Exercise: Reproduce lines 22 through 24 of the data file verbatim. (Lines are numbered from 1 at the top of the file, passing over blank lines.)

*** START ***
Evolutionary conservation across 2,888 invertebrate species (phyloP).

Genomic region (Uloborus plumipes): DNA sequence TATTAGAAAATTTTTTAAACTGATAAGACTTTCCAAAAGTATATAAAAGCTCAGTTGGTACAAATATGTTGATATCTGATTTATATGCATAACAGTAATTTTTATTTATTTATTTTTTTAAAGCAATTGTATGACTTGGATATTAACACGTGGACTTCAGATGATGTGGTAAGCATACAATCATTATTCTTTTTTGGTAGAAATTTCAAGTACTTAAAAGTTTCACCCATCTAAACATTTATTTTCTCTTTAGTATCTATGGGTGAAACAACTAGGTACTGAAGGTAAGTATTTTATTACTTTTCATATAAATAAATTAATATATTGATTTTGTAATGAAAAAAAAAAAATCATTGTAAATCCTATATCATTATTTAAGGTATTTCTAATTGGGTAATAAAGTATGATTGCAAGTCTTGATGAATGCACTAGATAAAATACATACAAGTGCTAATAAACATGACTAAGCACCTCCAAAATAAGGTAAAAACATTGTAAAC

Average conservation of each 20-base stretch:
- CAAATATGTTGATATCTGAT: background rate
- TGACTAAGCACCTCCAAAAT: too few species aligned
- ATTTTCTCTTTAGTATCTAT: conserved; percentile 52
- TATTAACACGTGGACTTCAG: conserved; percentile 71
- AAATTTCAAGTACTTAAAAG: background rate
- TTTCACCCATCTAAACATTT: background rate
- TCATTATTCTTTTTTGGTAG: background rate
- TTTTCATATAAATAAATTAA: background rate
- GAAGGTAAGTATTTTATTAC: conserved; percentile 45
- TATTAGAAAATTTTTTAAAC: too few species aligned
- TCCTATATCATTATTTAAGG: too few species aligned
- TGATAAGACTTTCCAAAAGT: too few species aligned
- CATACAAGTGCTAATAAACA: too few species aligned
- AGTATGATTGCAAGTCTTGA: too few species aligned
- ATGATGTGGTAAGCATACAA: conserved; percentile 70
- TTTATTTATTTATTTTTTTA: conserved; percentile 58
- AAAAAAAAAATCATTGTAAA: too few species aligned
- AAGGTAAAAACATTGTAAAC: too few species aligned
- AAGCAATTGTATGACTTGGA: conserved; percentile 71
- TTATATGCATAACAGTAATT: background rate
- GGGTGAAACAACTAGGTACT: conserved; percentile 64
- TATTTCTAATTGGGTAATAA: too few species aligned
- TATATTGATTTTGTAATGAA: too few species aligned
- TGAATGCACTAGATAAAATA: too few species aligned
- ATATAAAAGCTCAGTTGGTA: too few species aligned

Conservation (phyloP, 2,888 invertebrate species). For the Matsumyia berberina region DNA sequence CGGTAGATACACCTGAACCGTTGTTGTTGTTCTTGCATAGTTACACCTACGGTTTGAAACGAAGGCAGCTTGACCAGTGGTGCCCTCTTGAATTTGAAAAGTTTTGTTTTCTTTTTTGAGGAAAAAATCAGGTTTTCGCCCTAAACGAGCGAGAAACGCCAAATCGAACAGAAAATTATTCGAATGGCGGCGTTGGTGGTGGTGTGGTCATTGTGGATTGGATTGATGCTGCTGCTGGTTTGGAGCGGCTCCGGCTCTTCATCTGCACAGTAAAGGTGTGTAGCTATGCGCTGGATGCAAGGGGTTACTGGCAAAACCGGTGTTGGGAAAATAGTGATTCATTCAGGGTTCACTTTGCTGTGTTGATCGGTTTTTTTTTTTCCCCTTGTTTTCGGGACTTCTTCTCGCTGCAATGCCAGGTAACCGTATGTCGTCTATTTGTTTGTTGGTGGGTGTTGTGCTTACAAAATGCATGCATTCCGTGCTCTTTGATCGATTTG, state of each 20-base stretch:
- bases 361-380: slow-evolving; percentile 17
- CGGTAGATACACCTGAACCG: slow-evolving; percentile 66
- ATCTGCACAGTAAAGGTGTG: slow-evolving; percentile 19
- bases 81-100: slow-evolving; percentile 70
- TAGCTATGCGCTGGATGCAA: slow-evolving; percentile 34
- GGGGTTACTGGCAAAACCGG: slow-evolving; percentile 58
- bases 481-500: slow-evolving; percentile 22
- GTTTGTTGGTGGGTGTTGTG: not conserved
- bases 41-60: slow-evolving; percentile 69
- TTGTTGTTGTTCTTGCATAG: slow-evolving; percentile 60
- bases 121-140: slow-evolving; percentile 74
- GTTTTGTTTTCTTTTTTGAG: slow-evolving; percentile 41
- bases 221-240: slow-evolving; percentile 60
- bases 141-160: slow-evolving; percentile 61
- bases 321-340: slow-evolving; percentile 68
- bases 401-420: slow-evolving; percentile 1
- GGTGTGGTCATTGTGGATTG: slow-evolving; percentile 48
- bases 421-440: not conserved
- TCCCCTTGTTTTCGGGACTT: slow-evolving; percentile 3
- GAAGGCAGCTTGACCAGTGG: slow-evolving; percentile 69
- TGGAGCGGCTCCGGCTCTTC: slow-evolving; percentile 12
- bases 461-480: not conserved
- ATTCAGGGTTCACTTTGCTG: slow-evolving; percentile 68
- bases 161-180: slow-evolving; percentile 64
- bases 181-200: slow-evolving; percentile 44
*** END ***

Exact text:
- AAGCAATTGTATGACTTGGA: conserved; percentile 71
- TTATATGCATAACAGTAATT: background rate
- GGGTGAAACAACTAGGTACT: conserved; percentile 64